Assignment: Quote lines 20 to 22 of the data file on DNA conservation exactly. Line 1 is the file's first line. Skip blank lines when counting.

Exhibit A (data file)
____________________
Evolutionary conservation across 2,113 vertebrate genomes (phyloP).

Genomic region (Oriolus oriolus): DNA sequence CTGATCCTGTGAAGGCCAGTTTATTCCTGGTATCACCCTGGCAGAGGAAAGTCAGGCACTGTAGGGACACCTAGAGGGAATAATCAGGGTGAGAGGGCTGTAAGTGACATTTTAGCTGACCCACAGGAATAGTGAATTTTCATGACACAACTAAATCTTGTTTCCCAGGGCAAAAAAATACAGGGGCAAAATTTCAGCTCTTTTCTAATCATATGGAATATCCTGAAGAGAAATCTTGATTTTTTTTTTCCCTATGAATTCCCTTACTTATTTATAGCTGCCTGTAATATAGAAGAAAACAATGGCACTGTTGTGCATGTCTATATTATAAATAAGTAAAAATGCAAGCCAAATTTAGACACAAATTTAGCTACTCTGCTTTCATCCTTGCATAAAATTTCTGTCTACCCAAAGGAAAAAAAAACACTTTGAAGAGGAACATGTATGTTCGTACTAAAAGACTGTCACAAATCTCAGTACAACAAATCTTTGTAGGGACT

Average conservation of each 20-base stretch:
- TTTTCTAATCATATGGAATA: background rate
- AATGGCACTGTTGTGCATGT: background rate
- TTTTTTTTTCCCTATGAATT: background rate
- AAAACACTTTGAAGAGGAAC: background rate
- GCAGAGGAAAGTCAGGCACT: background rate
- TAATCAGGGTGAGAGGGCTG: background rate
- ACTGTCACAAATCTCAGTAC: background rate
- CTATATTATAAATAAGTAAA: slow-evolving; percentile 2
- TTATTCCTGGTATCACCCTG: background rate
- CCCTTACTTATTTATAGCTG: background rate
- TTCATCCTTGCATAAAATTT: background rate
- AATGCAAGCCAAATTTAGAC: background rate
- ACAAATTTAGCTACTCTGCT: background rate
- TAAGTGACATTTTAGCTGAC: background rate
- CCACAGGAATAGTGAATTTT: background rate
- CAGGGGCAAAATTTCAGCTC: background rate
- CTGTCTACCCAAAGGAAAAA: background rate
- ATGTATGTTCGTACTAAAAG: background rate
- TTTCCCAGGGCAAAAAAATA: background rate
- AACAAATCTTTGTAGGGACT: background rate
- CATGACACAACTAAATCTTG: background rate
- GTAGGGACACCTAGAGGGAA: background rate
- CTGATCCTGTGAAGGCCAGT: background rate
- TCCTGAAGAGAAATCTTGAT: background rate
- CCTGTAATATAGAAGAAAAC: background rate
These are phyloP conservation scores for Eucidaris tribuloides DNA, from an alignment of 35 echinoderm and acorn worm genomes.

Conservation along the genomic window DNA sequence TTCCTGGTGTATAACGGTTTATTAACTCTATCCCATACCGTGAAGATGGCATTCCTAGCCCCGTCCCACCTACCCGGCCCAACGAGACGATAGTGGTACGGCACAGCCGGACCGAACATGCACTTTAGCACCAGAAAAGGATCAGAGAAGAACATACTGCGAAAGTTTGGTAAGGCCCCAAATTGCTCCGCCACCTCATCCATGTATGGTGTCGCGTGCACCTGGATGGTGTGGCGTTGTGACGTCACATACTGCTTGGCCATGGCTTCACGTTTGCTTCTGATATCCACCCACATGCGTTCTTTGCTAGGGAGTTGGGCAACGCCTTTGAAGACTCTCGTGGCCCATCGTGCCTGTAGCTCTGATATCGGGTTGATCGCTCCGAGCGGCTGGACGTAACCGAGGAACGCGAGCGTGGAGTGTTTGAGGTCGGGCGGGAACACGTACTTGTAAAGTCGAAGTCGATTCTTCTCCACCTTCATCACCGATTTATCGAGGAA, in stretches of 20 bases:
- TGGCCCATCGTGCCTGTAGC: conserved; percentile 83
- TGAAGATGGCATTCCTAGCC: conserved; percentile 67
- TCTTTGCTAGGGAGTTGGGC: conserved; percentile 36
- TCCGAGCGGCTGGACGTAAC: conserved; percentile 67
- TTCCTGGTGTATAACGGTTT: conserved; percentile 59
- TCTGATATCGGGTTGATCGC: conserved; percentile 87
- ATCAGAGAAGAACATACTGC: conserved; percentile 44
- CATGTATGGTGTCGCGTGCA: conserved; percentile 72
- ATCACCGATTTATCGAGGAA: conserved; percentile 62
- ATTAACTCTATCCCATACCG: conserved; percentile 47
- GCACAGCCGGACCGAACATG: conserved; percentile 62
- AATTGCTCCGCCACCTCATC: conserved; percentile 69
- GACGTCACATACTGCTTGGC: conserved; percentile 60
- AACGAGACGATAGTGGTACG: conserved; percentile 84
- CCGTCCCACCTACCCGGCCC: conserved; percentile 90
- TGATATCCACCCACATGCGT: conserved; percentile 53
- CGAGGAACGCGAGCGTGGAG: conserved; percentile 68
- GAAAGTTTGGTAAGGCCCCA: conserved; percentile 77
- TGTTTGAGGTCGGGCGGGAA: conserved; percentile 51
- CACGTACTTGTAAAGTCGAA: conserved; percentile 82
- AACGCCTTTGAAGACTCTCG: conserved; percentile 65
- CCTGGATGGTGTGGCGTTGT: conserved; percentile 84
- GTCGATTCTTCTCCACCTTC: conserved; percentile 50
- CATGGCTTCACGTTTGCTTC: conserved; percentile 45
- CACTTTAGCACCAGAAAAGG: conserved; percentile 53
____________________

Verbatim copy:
- CTGTCTACCCAAAGGAAAAA: background rate
- ATGTATGTTCGTACTAAAAG: background rate
- TTTCCCAGGGCAAAAAAATA: background rate